The headlines covering the September 8, 2023, ruling issued by the court in connection with the Petersen and Eton Park cases against the Republic of Argentina and YPF have—thus far—focused on the significant scale of the damages. That is an understandable journalistic emphasis given that the approximately $16 billion damages ruling is the largest such judgment in the history of the Southern District of New York.
But there is an important affirmation of the role that litigation finance played in this case in a footnote on page 14 of the ruling:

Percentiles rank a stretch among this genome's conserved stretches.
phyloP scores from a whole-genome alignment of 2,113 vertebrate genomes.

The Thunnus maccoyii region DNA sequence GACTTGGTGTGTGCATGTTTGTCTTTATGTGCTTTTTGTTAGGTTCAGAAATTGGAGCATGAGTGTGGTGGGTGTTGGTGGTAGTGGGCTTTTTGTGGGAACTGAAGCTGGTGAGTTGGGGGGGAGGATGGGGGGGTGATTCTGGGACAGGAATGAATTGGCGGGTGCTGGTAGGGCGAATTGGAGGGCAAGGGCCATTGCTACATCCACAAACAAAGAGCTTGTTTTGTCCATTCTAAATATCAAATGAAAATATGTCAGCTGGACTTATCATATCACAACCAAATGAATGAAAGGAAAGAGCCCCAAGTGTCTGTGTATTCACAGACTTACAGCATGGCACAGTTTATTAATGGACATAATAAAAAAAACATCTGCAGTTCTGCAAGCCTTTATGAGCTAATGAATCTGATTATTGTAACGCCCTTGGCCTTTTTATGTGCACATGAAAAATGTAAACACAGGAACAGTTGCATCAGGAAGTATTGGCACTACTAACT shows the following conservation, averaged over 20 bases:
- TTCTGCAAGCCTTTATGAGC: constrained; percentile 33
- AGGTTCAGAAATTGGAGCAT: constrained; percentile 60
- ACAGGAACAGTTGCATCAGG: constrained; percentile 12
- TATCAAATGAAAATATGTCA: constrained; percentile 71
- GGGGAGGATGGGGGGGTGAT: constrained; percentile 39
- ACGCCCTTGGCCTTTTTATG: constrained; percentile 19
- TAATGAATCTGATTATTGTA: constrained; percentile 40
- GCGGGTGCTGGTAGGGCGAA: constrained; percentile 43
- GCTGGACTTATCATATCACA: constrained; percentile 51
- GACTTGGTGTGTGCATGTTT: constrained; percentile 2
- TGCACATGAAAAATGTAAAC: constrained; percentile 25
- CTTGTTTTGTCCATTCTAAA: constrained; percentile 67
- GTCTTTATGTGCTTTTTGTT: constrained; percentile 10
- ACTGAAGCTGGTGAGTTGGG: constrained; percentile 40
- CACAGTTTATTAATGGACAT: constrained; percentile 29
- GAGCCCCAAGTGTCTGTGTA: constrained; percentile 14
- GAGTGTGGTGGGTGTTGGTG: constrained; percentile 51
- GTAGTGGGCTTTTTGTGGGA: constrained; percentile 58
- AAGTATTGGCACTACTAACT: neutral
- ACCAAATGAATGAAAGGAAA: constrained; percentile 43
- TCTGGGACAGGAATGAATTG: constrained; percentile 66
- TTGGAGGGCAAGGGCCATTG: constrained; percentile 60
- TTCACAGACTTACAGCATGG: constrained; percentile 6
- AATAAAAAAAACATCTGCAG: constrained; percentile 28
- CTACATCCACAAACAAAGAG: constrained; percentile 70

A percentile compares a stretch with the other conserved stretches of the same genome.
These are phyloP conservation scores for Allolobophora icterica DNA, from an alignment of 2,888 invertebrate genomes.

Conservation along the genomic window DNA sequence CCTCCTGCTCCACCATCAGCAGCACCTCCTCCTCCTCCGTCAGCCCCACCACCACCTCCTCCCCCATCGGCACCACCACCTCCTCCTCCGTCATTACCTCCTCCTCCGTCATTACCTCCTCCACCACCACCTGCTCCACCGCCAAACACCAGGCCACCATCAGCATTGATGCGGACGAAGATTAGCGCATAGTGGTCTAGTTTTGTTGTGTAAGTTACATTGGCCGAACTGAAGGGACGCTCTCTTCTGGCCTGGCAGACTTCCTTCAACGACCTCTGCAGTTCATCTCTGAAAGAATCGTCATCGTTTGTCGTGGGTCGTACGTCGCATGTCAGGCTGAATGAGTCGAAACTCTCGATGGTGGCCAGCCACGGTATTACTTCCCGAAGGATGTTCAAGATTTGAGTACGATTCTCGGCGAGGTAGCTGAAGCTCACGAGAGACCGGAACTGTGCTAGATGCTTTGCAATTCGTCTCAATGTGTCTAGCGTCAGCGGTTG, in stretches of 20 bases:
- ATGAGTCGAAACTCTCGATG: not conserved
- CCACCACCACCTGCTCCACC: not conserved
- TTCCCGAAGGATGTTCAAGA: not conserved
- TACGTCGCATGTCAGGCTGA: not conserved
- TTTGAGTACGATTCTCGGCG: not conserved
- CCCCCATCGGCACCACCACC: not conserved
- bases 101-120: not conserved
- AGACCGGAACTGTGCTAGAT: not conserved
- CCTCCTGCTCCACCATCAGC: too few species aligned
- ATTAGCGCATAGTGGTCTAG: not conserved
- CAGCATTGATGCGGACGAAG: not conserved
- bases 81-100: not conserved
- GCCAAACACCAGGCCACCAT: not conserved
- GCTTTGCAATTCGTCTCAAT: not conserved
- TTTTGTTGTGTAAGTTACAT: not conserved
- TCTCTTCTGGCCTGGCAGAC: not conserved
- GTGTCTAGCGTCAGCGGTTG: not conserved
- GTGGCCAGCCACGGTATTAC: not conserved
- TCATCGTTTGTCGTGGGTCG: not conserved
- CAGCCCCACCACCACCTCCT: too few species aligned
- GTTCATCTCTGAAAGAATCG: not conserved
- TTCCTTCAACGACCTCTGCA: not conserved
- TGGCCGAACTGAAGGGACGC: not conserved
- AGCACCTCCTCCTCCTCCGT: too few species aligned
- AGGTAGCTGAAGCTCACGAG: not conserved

In this thoughtful and exceptionally pragmatic aside, the court offers a welcome confirmation that litigation finance is simply corporate finance for law, nothing more and nothing less. It allows a meritorious case to proceed—it doesn’t change the underlying facts of the case or the merits. Like any form of corporate finance, it is a passive tool to enable a business process to occur—and in the case of commercial litigation finance, to enable businesses that have been harmed by wrongdoing to recover what they are owed. However much a litigation opponent may try to inject the fact of litigation funding into the proceedings to distract from that wrongful conduct, this ruling affirms and perfectly explains the role of litigation finance for what it is—a necessary and salutary form of corporate finance. The decision and the court’s reasoning have been extensively covered by the press, including the Wall Street Journal and Law.com.